Diplomacy in a Dangerous World: A Conversation with Senators
Richard Lugar & Sam Nunn
The Nunn-Lugar Cooperative Threat Reduction Program, which became law in 1992, is credited with deactivating more than 7,600 nuclear warheads that were once aimed at the United States. Now the two U.S. Senators who authored this landmark legislation, Richard Lugar and Sam Nunn, will appear together in a public conversation at UIndy Feb. 25 to talk about their work.
The discussion, moderated by NPR's Steve Inskeep, will examine current threats around the world posed by weapons of mass destruction and explore how the senators’ framework can continue to reduce these dangers and inform global diplomacy. The event is presented by UIndy and WFYI Public Media, with support from accounting firm Katz, Sapper & Miller.
Because of the overwhelming response to the event, we have reached maximum capacity for the venue. If you would like to be added our event waitlist, please register at www.uindy.edu/lugarnunn.
In partnership with WFYI Public Media, the conversation will be webcast live on Tuesday, Feb. 25, at 7 p.m. You can access the live feed on this page. An edited version will make its broadcast debut at 9 p.m. Thursday, Feb. 27, on WFYI 1 Public Television.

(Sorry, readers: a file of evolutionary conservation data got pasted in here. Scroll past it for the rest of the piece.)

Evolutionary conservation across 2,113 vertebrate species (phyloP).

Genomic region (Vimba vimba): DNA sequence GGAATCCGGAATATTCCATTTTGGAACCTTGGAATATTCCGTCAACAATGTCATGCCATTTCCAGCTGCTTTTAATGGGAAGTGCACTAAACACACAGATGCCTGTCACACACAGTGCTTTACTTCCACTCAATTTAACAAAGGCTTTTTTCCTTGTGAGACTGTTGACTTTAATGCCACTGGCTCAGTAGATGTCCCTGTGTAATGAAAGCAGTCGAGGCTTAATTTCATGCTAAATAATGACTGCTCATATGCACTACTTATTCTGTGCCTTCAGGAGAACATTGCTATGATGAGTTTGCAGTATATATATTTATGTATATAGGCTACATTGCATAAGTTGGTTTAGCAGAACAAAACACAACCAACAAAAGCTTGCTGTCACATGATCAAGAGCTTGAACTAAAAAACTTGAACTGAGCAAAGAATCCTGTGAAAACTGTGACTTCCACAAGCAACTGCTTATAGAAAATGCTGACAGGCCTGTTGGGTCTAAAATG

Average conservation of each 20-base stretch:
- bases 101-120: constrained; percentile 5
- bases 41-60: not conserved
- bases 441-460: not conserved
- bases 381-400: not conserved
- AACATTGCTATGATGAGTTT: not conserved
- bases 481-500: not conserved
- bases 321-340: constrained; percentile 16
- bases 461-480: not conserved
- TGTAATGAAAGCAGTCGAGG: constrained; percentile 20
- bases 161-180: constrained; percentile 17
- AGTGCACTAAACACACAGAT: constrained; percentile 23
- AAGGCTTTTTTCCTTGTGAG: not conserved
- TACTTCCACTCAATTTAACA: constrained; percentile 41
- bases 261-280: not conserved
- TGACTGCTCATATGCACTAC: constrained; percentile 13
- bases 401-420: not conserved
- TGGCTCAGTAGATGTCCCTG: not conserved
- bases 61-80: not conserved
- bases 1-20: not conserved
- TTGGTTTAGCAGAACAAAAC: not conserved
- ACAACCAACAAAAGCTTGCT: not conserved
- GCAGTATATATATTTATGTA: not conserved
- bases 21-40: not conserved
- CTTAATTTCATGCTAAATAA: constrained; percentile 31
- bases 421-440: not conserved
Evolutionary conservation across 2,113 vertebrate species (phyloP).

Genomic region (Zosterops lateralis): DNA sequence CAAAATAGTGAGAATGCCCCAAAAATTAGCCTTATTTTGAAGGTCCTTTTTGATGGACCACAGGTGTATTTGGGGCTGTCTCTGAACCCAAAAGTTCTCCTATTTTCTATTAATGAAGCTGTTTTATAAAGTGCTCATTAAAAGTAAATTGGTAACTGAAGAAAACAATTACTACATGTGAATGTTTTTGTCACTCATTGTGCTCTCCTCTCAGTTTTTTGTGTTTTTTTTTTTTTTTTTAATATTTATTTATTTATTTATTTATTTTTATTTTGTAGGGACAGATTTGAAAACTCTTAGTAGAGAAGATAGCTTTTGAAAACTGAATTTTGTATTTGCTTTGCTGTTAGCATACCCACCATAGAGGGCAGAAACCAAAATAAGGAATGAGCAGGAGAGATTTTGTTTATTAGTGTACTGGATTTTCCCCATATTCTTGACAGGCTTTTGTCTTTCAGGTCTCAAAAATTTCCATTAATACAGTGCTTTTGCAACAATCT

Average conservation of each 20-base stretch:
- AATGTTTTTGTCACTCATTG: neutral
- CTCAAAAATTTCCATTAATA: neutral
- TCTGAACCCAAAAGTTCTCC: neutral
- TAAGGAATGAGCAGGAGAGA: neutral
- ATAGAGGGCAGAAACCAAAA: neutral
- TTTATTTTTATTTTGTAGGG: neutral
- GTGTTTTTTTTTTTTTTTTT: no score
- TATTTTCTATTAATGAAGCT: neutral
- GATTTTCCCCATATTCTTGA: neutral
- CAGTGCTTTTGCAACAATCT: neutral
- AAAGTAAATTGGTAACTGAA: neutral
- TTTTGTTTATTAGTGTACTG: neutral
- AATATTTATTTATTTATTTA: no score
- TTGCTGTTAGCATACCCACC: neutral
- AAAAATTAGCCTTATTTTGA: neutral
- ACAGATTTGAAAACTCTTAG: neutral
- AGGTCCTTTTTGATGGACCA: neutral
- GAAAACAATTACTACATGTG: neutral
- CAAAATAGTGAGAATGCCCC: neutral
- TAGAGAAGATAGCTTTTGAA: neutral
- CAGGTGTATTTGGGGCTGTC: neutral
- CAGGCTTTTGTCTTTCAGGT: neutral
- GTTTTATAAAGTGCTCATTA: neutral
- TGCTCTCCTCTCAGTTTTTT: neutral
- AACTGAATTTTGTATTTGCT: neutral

About the participants
The two former senators have received multiple Nobel Peace Prize nominations for their work in crafting the Nunn-Lugar Cooperative Threat Reduction Program. Their discussion at UIndy will examine current threats around the world, as well as the future of U.S. relations with such nations as Iran, Russia and North Korea. This will be their first public appearance together since a 20th anniversary symposium on the reduction program in 2012.
Lugar, who represented Indiana in the U.S. Senate from 1977 to 2013, is president of the Lugar Center in Washington, D.C., and a distinguished professor at UIndy, which is home to the Richard G. Lugar Academy and its leadership programs for college and high school students.
Nunn represented Georgia in the U.S. Senate from 1972 to 1996 and currently serves as co-chairman and chief executive officer of the D.C.-based Nuclear Threat Initiative.
Inskeep, a Carmel native, is an author and award-winning journalist who has reported from around the world. Since 2004 he has hosted the nation’s most widely heard radio news show, Morning Edition, which airs locally from 5 to 10 a.m. weekdays on WFYI Public Radio.